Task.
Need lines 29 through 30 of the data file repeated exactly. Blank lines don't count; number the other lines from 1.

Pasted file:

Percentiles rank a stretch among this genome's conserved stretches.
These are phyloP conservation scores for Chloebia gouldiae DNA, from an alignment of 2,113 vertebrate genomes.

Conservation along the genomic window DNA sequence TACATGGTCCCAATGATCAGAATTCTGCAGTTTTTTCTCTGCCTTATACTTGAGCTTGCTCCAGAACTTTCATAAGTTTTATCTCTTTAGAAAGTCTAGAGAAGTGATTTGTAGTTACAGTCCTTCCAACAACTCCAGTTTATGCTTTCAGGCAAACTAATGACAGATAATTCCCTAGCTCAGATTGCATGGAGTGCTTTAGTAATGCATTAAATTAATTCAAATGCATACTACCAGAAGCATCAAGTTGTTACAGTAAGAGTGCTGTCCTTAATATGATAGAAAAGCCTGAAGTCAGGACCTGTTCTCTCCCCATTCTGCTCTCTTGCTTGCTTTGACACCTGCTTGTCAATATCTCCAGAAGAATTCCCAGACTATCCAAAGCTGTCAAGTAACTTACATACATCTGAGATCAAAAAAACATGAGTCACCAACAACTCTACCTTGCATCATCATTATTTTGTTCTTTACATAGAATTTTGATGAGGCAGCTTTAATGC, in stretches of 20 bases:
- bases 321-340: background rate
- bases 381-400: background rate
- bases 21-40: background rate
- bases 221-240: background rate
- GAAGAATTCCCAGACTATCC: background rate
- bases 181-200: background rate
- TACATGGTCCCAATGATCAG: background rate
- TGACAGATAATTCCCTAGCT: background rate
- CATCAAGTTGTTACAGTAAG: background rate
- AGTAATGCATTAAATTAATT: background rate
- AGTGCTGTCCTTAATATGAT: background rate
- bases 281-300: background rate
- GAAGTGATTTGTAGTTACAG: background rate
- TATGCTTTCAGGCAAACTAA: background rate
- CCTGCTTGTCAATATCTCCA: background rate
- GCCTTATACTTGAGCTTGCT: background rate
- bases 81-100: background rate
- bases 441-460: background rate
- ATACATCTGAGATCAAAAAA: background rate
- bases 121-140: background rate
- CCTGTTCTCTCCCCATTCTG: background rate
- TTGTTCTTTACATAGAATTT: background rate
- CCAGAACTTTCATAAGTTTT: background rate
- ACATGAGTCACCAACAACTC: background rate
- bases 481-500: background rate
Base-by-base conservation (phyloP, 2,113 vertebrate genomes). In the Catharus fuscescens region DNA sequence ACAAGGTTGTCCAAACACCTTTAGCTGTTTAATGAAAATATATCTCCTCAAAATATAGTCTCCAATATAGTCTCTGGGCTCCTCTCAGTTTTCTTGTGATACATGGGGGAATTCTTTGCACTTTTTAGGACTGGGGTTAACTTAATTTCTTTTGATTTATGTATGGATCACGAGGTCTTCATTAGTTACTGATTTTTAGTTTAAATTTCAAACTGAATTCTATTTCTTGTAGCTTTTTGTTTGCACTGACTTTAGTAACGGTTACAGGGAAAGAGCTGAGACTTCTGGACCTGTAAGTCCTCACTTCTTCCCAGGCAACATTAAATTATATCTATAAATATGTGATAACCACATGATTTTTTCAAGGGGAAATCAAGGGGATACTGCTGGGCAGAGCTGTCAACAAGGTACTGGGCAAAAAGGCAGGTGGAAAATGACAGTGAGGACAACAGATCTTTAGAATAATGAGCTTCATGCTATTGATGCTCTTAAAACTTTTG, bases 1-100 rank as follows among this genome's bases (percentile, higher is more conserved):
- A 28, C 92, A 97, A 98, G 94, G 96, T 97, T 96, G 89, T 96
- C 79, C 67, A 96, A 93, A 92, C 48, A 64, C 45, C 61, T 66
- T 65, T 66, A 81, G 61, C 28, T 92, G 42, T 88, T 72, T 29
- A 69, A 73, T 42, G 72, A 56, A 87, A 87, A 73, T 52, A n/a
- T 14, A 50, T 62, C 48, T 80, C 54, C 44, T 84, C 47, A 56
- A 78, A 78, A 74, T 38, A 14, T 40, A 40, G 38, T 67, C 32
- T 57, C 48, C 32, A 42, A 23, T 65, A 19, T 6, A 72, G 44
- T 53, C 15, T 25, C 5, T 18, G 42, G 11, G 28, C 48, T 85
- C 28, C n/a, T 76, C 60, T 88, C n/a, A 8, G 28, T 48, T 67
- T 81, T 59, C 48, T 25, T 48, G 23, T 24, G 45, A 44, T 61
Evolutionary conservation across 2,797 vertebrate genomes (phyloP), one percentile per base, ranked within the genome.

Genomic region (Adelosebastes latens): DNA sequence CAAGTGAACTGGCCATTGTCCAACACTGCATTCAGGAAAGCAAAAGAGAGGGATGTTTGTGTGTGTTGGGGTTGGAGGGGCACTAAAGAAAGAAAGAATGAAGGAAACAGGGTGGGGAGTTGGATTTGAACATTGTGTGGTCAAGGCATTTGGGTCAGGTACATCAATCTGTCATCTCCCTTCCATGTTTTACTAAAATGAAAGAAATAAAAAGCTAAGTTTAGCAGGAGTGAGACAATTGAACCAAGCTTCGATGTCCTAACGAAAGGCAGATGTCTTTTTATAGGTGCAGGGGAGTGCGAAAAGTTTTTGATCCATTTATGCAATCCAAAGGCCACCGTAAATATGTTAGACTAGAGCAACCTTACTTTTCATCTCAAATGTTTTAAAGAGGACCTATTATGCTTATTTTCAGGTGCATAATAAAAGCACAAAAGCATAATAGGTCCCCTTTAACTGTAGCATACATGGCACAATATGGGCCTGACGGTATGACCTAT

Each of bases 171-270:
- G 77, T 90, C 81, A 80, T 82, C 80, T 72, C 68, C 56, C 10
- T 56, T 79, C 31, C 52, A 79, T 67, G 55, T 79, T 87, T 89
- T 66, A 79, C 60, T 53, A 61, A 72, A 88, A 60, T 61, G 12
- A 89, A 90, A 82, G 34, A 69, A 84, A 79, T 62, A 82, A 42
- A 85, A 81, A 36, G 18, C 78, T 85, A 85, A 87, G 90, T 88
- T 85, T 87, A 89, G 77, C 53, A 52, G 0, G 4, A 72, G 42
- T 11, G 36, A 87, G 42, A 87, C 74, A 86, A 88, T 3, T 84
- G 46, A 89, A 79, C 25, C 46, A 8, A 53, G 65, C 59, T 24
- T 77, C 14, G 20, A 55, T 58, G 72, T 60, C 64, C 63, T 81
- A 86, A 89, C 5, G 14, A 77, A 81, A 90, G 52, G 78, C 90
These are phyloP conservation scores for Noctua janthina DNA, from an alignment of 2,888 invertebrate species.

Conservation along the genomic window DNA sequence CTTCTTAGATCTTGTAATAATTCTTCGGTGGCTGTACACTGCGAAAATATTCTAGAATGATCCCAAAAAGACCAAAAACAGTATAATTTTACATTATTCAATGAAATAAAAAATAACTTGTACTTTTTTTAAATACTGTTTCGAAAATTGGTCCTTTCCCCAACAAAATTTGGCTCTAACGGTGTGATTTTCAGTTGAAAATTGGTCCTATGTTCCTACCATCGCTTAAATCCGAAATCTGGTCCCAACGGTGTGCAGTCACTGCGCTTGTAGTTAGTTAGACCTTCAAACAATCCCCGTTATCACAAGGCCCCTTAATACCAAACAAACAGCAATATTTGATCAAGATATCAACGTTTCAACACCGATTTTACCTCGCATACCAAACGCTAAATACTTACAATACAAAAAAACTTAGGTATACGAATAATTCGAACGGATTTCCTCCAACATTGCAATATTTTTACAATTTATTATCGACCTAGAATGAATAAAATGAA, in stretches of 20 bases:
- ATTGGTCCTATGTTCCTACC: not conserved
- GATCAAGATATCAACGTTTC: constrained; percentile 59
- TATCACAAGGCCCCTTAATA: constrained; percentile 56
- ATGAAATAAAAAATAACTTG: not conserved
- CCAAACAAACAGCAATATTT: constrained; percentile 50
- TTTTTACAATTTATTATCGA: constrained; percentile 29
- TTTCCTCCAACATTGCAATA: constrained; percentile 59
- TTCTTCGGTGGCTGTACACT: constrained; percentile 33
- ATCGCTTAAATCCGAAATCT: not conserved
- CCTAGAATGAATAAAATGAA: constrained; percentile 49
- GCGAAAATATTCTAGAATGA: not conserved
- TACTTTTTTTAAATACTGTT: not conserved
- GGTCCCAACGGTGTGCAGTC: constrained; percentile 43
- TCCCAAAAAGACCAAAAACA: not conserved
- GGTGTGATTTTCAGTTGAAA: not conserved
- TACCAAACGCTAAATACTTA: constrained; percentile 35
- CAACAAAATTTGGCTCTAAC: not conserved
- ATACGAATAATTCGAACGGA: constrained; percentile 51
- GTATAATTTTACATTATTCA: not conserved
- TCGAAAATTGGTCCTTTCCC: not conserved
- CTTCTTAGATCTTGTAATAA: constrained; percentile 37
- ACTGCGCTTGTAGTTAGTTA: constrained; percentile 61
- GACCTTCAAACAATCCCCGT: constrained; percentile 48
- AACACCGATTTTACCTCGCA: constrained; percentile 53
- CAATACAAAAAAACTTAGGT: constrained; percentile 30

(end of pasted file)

Base-by-base conservation (phyloP, 2,113 vertebrate genomes). In the Catharus fuscescens region DNA sequence ACAAGGTTGTCCAAACACCTTTAGCTGTTTAATGAAAATATATCTCCTCAAAATATAGTCTCCAATATAGTCTCTGGGCTCCTCTCAGTTTTCTTGTGATACATGGGGGAATTCTTTGCACTTTTTAGGACTGGGGTTAACTTAATTTCTTTTGATTTATGTATGGATCACGAGGTCTTCATTAGTTACTGATTTTTAGTTTAAATTTCAAACTGAATTCTATTTCTTGTAGCTTTTTGTTTGCACTGACTTTAGTAACGGTTACAGGGAAAGAGCTGAGACTTCTGGACCTGTAAGTCCTCACTTCTTCCCAGGCAACATTAAATTATATCTATAAATATGTGATAACCACATGATTTTTTCAAGGGGAAATCAAGGGGATACTGCTGGGCAGAGCTGTCAACAAGGTACTGGGCAAAAAGGCAGGTGGAAAATGACAGTGAGGACAACAGATCTTTAGAATAATGAGCTTCATGCTATTGATGCTCTTAAAACTTTTG, bases 1-100 rank as follows among this genome's bases (percentile, higher is more conserved):
- A 28, C 92, A 97, A 98, G 94, G 96, T 97, T 96, G 89, T 96